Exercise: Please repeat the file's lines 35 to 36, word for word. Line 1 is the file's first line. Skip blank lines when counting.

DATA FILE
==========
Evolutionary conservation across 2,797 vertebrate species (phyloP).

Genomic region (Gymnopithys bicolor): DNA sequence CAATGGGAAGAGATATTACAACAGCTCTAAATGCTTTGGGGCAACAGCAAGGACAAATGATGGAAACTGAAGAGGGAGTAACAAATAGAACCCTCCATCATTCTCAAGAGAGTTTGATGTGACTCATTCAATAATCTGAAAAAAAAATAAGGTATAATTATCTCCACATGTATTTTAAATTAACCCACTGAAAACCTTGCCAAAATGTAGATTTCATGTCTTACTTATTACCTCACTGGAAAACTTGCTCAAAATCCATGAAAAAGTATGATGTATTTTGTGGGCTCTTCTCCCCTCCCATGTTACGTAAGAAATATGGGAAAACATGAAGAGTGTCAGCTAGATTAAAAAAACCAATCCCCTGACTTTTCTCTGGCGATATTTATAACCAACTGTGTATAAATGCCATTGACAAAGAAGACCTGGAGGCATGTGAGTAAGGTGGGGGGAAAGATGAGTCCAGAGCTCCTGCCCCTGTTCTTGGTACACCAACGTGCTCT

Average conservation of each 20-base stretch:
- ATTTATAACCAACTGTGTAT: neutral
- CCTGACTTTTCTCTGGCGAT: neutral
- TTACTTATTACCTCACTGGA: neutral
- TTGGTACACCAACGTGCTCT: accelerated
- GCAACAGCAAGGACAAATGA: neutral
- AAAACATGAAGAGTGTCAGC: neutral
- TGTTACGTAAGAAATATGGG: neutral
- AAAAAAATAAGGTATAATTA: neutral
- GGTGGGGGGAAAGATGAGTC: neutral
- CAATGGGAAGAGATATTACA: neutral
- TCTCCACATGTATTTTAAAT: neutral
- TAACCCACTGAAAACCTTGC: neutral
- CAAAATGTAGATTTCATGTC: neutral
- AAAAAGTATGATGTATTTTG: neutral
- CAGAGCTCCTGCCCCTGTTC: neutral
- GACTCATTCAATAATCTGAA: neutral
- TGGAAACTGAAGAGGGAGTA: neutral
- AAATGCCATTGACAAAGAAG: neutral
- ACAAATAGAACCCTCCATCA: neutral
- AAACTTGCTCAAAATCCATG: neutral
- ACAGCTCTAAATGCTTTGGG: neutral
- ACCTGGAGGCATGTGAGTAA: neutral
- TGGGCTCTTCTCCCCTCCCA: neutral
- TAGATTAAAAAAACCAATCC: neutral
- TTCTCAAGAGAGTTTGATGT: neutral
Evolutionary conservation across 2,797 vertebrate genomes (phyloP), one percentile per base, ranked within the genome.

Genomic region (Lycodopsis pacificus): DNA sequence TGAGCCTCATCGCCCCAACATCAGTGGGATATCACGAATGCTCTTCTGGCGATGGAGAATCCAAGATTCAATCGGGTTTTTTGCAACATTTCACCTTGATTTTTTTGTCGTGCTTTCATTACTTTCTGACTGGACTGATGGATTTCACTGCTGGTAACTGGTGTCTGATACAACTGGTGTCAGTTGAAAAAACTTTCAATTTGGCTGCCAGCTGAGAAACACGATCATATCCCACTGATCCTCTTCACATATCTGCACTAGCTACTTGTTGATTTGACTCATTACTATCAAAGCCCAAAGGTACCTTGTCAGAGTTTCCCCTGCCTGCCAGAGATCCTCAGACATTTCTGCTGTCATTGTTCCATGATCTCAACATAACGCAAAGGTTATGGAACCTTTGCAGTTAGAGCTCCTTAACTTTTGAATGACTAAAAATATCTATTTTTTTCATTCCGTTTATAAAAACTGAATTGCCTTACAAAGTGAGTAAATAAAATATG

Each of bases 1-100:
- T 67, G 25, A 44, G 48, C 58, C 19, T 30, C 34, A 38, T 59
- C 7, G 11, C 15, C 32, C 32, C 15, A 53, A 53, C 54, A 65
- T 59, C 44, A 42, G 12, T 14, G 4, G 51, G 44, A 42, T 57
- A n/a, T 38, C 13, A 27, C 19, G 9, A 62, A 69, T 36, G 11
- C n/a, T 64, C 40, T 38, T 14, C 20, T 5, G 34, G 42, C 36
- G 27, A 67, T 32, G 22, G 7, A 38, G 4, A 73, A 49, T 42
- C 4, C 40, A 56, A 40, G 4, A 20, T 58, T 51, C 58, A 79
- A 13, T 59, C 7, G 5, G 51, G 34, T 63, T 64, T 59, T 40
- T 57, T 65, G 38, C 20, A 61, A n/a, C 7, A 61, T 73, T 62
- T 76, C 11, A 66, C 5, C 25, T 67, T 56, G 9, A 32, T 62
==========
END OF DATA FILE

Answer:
- A n/a, T 38, C 13, A 27, C 19, G 9, A 62, A 69, T 36, G 11
- C n/a, T 64, C 40, T 38, T 14, C 20, T 5, G 34, G 42, C 36